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Predatory Lending

Predatory Lending includes the making of unethical or abusive loans that include excessive and often disguised fees, inflated rates, and various practices used in making loans the borrowers cannot repay. Predatory lending has grown significantly over the past ten years. There are many different commercial contexts where predatory lending can occur, such as home improvement, payday lending, tax refund loans, auto title pawn and rent to own. The most common type of predatory loans involves home mortgages. This page focuses on predatory mortgage practices. If a consumer is interested in learning more about other types of abusive loans, more information can be found at the Federal Trade Commission's website.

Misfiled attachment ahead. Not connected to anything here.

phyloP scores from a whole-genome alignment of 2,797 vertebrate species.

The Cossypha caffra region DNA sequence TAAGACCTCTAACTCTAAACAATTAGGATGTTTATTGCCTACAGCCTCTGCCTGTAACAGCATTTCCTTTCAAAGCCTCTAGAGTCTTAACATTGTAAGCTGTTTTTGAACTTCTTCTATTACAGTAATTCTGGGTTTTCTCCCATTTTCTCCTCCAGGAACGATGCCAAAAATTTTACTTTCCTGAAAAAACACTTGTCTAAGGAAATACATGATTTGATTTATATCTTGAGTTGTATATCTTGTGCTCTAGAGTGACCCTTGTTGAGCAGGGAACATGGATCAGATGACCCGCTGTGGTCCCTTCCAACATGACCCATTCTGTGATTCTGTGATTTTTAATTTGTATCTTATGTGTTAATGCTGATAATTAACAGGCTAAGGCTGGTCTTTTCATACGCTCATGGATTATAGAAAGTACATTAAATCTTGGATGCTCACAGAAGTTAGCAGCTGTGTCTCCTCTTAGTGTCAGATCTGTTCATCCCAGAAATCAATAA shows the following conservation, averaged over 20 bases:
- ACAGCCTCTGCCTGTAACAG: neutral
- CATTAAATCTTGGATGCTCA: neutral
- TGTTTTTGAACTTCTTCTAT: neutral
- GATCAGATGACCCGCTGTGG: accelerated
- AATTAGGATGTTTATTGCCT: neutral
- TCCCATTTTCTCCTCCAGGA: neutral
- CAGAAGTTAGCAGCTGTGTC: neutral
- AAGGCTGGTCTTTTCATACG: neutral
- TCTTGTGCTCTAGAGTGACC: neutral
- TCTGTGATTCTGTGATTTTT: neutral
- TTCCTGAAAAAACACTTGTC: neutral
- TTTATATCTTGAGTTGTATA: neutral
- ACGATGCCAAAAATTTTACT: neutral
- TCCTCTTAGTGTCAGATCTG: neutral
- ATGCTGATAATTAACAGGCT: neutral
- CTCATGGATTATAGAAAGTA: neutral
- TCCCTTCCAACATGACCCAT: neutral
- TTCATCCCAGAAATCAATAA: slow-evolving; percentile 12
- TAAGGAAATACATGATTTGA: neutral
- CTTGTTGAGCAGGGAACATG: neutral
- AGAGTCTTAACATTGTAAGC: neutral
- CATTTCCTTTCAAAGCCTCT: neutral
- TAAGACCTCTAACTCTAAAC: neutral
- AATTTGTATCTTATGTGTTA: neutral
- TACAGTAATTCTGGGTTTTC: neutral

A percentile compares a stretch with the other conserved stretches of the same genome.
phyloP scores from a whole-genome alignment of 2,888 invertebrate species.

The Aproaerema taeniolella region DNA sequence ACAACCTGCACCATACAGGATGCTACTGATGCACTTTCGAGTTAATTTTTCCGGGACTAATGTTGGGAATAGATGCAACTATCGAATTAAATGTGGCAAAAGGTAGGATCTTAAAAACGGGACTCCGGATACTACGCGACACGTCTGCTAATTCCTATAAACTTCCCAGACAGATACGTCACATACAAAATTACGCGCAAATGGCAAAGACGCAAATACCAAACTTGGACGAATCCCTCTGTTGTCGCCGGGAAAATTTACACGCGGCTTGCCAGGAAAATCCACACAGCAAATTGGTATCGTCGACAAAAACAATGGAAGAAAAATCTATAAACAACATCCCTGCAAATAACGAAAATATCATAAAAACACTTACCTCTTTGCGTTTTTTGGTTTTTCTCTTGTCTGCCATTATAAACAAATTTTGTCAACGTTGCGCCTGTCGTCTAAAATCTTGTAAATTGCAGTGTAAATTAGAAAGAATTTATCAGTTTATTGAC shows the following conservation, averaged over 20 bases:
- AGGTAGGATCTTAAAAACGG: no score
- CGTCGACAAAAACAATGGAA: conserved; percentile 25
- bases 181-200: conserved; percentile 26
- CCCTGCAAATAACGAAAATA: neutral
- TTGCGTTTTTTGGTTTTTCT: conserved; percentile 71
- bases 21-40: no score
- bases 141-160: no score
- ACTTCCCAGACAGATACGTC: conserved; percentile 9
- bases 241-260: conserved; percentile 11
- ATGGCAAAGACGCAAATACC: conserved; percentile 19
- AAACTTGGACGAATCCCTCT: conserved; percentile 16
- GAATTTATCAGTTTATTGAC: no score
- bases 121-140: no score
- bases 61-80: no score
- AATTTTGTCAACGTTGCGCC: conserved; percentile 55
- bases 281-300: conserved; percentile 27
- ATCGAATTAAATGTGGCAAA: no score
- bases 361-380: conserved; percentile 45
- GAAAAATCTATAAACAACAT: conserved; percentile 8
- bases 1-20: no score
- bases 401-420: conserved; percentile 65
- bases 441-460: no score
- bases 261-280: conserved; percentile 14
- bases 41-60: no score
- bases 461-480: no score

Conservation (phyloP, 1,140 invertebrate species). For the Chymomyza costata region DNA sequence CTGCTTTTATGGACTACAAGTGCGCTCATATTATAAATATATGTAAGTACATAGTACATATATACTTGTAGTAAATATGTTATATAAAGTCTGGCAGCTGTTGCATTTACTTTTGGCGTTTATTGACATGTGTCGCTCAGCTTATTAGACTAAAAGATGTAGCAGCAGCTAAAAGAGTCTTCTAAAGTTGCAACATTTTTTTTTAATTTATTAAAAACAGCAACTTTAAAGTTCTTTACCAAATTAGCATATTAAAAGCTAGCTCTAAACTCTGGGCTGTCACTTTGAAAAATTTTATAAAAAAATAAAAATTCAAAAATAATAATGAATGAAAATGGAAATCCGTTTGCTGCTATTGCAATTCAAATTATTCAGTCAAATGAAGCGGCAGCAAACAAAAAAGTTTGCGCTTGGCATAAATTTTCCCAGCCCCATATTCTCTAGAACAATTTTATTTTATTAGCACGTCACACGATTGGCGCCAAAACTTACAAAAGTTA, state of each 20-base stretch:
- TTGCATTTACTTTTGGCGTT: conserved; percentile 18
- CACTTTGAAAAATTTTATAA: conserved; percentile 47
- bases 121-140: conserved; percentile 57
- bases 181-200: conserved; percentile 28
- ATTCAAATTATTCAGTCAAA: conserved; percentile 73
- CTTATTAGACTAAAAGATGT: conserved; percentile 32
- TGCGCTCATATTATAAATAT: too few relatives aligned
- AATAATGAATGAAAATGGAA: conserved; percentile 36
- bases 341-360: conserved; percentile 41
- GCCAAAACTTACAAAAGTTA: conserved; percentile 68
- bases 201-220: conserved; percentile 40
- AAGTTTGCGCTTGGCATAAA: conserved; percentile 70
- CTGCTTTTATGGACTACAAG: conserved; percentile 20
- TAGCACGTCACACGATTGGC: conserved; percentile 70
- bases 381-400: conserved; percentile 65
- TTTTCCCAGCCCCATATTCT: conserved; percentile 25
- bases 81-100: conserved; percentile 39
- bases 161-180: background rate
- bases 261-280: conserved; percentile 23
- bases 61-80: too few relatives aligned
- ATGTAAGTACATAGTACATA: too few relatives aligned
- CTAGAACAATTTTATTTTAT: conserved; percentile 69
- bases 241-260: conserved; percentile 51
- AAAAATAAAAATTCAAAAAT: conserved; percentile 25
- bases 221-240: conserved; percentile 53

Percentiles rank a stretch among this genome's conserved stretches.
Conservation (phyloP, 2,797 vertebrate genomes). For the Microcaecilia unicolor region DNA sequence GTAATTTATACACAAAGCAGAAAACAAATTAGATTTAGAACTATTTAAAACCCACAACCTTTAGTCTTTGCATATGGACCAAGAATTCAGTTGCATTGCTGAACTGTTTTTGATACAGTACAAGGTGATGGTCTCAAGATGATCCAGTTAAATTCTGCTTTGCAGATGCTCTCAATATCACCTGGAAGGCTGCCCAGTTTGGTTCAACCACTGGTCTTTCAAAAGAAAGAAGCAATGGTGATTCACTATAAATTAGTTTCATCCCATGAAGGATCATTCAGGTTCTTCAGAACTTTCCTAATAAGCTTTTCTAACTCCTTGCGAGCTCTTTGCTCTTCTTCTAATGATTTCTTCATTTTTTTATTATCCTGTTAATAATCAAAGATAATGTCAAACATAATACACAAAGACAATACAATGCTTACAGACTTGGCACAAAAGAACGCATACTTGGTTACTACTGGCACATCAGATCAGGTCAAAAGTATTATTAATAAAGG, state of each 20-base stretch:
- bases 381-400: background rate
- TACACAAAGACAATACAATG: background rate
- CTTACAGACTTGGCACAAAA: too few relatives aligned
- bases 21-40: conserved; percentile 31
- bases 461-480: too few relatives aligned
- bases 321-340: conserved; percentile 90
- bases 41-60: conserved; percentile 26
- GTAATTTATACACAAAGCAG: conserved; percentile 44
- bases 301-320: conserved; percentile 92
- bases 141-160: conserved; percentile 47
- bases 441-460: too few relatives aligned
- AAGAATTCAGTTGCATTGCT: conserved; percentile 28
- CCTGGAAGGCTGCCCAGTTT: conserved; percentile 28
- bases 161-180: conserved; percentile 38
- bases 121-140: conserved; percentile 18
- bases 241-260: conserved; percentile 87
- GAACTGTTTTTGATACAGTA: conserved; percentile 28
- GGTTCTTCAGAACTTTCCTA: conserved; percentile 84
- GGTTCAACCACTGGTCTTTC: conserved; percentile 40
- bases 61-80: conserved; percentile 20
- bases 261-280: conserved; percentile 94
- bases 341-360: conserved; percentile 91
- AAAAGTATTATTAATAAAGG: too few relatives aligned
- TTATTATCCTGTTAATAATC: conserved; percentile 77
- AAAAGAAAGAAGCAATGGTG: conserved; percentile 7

The recent home ownership boom has been fueled, in part, by lenders opening up their business to people with lower credit scores and less collateral. This type of lending is called "subprime." Subprime loans are aimed at people with lower credit scores, those that need cash, or people with substantial equity in their homes. The subprime market in Tennessee consists mainly of lenders offering services to areas concentrated with lower incomes and less access to traditional banks. Unfortunately, some of these lenders target vulnerable groups with aggressive practices such as unfair and deceptive mailings, door to door sales pitches, or constant telephone calls.

Making credit available on non-predatory terms to all borrowers is a goal of this Office as well as many agencies of Tennessee. It is important that consumers educate themselves to the deceptive practices prevalent in the subprime market.

Tips and Information About Predatory Lending